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The Bible says gay sex is a sin. But Christians can still embrace gays.
As they say, "hate the sin, love the sinner"
 
Even if Christians don't support homosexuality, they can still embrace the individuals. 
Even if Christians don't support homosexuality, they can still embrace the individuals.  (Scott Olson/Getty Images)

Ed Dobson doesn't just share a surname with James Dobson, the man behind Focus on the Family. He also shares James Dobson's evangelical Christian faith. And there was a time when both Dobsons (no relation, at least that I know of) shared similar politics. But that's really where the comparison ends.

After being involved in Jerry Falwell's ministry, Ed Dobson was one of the early leaders of the Moral Majority, a Reagan-era religious right group. He was an editor at the Fundamentalist Journal. He was credited with helping to ghost-write a book for Falwell. Dobson later co-authored one with conservative columnist Cal Thomas.

During the 1990s, Dobson left Christian conservative politics to become a pastor in Grand Rapids, Mich. There he became moved by the suffering of AIDS patients and decided to reach out to the gay community. Despite some mutual wariness between his congregation and local gay activists, the church began providing care to the sick and dying.

"Although Dobson's belief in the wrongness of homosexual practice had not changed, he [reached] out to the gay community in Christian love," wrote the evangelical journalist Philip Yancey in his book What's So Amazing About Grace? Dobson told Yancey, "If I die and someone stands up at my funeral and says nothing but, 'Ed Dobson loved homosexuals,' I would feel proud."

Some members of Dobson's church had never met a gay person before Dobson began this ministry. Similarly, some of the gays and lesbians involved had never known or had a positive experience with evangelicals. Neither came to agree on every moral or social issue, of course, but they arrived at a common understanding.

Later, the subject of homosexuality hit closer to home for Dobson. His son Daniel, who served in the Army during the Iraq War, announced that he was gay. Daniel Dobson later told the Grand Rapids Press that coming out to his parents was a more frightening experience than a Baghdad firefight. Both times, he steeled himself with the book of Hebrews: "Never will I leave you; never will I forsake you."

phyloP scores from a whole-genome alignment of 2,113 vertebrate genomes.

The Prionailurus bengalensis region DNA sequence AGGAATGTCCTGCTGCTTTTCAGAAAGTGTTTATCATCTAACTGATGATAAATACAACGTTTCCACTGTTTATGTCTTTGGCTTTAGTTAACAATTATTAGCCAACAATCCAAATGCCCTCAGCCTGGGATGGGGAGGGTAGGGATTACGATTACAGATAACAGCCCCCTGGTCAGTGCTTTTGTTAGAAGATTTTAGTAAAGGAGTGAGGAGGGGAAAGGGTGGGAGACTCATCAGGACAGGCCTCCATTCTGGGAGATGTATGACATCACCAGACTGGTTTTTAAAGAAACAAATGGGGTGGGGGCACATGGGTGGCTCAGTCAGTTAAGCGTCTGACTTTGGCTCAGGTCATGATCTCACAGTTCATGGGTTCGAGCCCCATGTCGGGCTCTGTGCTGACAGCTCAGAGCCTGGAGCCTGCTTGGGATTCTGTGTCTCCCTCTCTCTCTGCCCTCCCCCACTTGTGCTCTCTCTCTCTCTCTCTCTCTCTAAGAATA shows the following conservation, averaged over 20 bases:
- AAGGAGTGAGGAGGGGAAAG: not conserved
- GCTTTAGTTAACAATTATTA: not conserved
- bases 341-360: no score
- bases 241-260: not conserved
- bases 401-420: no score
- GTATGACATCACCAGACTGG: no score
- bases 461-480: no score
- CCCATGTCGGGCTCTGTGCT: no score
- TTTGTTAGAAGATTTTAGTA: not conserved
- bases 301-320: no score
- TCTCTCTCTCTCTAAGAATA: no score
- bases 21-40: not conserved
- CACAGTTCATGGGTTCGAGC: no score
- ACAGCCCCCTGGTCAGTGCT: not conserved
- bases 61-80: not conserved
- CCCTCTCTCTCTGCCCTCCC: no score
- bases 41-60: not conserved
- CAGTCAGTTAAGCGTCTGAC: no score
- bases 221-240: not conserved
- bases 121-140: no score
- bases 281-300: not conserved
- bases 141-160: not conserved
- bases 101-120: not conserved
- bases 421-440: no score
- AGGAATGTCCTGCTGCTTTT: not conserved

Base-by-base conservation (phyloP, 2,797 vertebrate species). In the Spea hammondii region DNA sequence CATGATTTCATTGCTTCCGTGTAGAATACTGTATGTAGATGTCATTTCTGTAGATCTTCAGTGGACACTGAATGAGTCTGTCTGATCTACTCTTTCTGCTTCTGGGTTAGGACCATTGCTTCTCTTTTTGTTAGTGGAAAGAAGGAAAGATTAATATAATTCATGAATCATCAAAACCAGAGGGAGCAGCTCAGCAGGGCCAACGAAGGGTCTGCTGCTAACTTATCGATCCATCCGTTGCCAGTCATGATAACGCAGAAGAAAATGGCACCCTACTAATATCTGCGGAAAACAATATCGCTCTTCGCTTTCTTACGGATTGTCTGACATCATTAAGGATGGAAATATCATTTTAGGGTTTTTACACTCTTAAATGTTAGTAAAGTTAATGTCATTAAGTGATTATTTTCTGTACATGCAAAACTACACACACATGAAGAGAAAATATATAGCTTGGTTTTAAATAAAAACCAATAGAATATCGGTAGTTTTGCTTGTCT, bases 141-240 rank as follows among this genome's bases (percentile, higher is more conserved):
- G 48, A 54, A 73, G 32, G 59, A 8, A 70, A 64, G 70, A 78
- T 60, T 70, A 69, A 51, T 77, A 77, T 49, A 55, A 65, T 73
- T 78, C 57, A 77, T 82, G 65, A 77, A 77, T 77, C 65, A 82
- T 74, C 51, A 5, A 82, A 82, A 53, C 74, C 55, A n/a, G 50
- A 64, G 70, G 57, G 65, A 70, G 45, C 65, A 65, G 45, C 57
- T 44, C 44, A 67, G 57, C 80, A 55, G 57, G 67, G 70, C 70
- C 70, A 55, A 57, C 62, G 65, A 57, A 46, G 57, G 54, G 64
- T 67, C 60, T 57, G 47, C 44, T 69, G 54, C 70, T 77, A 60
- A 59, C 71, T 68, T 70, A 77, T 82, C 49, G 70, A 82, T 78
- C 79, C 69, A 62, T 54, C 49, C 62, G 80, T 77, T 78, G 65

Daniel Dobson said, "Mom, Dad. I'm gay. And I still love Jesus. And nothing else changes." His father, the former Falwell associate, replied, "We still love you. And nothing else changes."

The details of the Dobson family's story may be unusual, but it captures plenty of broader truths. The phrase "hate the sin, love the sinner" has become a cliché. It also does not seem to hold up well to images of the Westboro Baptist Church brandishing signs with hate-filled slogans. But plenty of other people in this country are able to disagree about the deepest, most personal issues — matters of the heart and soul — without becoming estranged.

Our national debates set up a dichotomy between bigotry and fully embracing the gay rights movement. Where do the Dobsons fit?

Many people of faith wrestle with these issues. The liberal evangelical Tony Campolo has called on Christians to love their gay neighbors as themselves, arguing that the Bible commands it, even as it similarly commands that gay sex is a sin. Campolo acknowledges the difficulties inherent in this seeming contradiction. Campolo told CNN, "I would say there's a significant portion of the evangelical community that, for lack of a better word, is homophobic, that is nasty and mean."

Campolo, like many religious Christians, believes the biblical standard is sex only within marriage between a man and a woman, celibacy outside it. He once recounted, "I can't tell you how many times people have said, 'I love your attitude, you've got tears in your eyes when you speak to me, you have compassion in your heart, but you're breaking my heart when you tell me that I am called to celibacy.'"

Pope Francis shocked many when he said, "Tell me: When God looks at a gay person, does he endorse the existence of this person with love, or reject and condemn this person?" Yet the statement is no departure from Catholic teaching.

My own United Methodist Church simultaneously teaches that "homosexual persons no less than heterosexual persons are individuals of sacred worth" and "we do not condone the practice of homosexuality and consider this practice incompatible with Christian teaching."

That is not to say that Christians have always endorsed the existence of gay people with love. The truth is that people have been insulted, disowned, even subjected to violence. But that's not the whole truth.

In the culture war, sadly, any shade of gray is often the first casualty.

 
W. James Antle III is editor of the Daily Caller News Foundation and author of Devouring Freedom: Can Big Government Ever Be Stopped?

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